The operational readiness of the Iraqi Security Forces (ISF) is continuing to improve, as demonstrated by recent security operations targeting "Islamic State of Iraq and Syria" (ISIS) sleeper cells in the Hamreen mountains, observers say.
Since the start of this year, the ISF have carried out a series of operations targeting ISIS elements, resulting in significant achievements against the terrorist group.
The "Heroes of Iraq" military operation was carried out February 12th-14th and targeted ISIS in Anbar province. The "100% Iraqi" operation was considered an important test for Iraqi forces to demonstrate their combat capabilities.
That was followed by Operation "Sharp Sword", which was launched March 2nd to hit ISIS remnants hiding in the western al-Jazeera area, located between the provinces of Anbar, Salaheddine and Ninawa.
Members of the airborne elite forces also have conducted intensive missions in the Hamreen mountain range that stretches from Diyala province, bordering Iran, to southern Mosul.
Improved ISF performance
Iraqi Counter-Terrorism Service (CTS) forces have carried out intelligence-based operations targeting enemy hideouts since mid-February, CTS spokesman Sabah al-Numan told Diyaruna.
CTS forces killed dozens of terrorists who were hiding in the Hamreen hills, al-Khanouka, Makhoul, Atshana and Makhmour, and they destroyed tunnels and storage facilities holding weapons, ammunition and supplies, he said.
These pre-emptive operations have undermined the activity of ISIS elements, thwarted their terrorist agenda and pulled the rug from underneath their feet, al-Numan said.
Terrorists hiding in rugged terrain thought they were well protected from being targeted, he said. "Our forces, however, have been able to mount surprise attacks and thwart their plans to render the hills and mountains safe havens."
"Our operations are being carried out according to precise intelligence reports and we will continue to corner and limit the movements of enemy elements and prevent them from expanding and threatening the security of liberated cities," he said.
The performance of the ISF is constantly improving, said security analyst Haitham al-Khazaali.
This type of progress "cannot be measured by military preparedness alone, but also by the actual capacity of the troops to confront the enemy in geographically complex environments and maintain control of the terrain", he told Diyaruna.
The Hamreen mountains in Diyala are unique from a security viewpoint in that they are linked from the north to highlands stretching across three provinces -- Salahaddine, Kirkuk and Ninawa.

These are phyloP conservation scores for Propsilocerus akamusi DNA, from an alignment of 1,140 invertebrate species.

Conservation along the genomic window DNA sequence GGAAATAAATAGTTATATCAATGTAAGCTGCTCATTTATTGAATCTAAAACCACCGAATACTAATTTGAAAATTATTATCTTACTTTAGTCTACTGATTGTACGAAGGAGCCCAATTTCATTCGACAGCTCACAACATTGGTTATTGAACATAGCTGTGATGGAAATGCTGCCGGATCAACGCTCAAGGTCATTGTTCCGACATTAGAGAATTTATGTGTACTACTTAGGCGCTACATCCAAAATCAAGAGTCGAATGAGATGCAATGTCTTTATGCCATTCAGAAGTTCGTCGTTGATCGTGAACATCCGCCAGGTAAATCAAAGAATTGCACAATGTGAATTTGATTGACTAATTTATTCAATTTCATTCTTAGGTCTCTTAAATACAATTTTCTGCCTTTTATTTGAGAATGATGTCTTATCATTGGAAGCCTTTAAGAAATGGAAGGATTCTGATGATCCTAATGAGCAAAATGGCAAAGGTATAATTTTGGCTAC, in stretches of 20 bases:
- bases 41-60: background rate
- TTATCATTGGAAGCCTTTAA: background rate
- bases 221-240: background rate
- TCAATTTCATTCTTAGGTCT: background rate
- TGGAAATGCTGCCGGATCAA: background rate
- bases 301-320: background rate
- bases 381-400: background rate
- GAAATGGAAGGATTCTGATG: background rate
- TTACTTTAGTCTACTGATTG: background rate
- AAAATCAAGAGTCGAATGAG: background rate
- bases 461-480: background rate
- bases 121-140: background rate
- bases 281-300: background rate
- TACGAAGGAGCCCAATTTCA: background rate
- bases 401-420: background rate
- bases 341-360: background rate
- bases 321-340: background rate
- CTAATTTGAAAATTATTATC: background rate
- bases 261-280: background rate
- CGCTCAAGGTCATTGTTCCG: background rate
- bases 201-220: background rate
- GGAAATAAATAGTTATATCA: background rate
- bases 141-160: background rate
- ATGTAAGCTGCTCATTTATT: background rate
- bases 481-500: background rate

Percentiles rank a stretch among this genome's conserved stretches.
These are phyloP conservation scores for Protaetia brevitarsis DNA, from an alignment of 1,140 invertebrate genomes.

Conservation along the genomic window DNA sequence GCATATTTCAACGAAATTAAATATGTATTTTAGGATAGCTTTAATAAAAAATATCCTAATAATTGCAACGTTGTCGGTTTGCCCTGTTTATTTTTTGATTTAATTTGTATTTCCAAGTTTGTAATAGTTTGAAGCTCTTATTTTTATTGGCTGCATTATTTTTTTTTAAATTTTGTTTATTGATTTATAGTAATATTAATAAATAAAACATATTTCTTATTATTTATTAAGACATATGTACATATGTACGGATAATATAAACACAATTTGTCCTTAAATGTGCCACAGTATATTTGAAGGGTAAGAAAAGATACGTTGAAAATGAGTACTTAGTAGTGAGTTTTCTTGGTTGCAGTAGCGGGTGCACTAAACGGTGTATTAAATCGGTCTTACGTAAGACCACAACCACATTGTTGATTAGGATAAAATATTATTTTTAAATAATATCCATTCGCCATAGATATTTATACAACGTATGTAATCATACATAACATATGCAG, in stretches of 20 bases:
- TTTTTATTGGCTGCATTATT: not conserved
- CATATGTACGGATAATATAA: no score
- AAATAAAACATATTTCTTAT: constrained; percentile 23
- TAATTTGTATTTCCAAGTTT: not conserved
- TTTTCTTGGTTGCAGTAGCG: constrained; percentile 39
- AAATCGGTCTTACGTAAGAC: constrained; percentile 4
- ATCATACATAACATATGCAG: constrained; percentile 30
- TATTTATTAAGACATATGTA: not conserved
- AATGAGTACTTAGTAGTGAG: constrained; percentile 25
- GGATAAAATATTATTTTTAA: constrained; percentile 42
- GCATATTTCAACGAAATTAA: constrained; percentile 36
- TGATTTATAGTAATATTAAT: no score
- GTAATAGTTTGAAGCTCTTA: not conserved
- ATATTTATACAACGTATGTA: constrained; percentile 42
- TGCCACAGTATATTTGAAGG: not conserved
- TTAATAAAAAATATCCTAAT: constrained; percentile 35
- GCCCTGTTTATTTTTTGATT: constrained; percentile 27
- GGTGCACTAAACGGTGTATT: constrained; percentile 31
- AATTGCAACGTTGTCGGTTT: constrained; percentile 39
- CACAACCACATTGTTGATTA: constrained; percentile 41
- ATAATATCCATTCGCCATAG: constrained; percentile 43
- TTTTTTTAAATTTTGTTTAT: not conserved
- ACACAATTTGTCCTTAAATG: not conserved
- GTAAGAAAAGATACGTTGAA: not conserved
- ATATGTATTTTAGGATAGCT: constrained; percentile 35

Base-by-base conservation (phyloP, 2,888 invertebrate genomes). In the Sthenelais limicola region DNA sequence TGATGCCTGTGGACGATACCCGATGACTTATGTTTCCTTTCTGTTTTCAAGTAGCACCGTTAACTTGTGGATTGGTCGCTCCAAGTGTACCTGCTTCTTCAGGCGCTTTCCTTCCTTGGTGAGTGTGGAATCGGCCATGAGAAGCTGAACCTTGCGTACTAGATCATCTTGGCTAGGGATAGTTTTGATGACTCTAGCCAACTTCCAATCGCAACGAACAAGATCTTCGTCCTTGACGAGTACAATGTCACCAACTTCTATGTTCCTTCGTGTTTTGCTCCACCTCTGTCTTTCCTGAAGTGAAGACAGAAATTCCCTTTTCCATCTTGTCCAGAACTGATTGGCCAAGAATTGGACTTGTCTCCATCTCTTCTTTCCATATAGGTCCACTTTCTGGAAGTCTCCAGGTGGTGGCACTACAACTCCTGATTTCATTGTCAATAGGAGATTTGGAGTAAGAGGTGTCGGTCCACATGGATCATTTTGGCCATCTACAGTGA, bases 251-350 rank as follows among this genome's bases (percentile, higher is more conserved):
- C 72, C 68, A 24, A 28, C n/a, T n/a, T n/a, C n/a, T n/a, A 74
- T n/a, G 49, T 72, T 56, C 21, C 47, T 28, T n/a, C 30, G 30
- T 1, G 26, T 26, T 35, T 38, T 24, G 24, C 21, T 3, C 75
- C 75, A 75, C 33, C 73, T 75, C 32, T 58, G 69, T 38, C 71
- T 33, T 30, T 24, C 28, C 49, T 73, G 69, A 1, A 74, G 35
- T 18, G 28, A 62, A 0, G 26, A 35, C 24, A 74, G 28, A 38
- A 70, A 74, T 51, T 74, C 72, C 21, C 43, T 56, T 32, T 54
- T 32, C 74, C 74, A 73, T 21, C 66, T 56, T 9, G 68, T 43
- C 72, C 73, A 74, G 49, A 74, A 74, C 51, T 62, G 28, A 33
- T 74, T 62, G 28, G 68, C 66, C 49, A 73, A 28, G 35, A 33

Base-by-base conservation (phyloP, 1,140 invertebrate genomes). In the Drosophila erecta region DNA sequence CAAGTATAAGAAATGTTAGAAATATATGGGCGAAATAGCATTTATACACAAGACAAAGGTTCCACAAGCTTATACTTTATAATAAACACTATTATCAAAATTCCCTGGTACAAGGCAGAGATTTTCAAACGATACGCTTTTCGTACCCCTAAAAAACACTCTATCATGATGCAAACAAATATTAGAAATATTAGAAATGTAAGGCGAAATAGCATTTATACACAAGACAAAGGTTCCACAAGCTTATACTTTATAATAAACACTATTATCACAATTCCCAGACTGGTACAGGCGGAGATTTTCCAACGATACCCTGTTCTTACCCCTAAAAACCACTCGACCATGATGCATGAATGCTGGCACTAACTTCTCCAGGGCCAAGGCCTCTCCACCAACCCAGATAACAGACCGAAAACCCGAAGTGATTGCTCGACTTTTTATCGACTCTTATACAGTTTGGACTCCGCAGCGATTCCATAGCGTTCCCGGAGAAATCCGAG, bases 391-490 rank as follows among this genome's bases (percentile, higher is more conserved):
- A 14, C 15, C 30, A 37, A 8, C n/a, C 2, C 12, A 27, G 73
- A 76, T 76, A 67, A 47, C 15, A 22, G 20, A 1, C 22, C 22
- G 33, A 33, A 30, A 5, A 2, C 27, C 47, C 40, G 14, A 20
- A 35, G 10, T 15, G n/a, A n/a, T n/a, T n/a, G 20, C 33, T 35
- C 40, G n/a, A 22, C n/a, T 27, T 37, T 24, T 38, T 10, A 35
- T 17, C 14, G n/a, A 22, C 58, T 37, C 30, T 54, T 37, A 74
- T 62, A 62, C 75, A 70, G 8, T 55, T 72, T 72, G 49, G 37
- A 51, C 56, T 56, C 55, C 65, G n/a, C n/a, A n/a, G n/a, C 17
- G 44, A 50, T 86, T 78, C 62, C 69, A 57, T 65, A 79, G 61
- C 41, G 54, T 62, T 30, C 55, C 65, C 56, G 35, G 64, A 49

From the west they are connected to the Anbar desert and the Horan valley, al-Qathf, al-Badia and then to the western border of the country, al-Khazaali said.
"Terrorists, especially those coming from Syria, view these highlands as a strategic corridor as well as a safe haven from surveillance and security operations... as these areas provide natural hideouts," he said.
ISIS elements move throughout this vast area "under the cover of night and in the form of groups of no more than 25 fighters", he said.
Al-Khazaali cautioned that defeating terrorists in these areas will be "a huge challenge".
"However, our forces who have acquired skills from previous battles have achieved remarkable victories that reflect the progress that has now been achieved," he said.
The ISF are now much more capable of confronting this challenge and dealing successive painful blows to the enemy, he said, "but they still are in dire need of air cover and reinforcement of training and weapons capabilities".
Strategy expert Ahmed al-Sharifi echoed that assessment.
"Iraqi forces now have advanced combat skills which have been honed over the past several years," he told Diyaruna.
"Security missions that previously seemed impossible or hard to achieve in mountainous regions and deserts are now possible for our forces to successfully conduct," he said.
"This has been proven in the series of security gains recently made in Hamreen, al-Sharqat mountains, Ninawa and the Anbar desert."
"This progress makes us proud," he said. "It does not, however, mean that there is no longer a need for international coalition forces as their role and presence is still essential."
"We need their support when it comes to aerial and logistical support and securing radar and satellite coverage requirements as well as training, armament and technical and operational expertise."
Al-Sharifi called for supporting the independence of Iraq's security and military agencies and "distancing them from political friction and interference so they can properly conduct their duties and obligations to protect the country".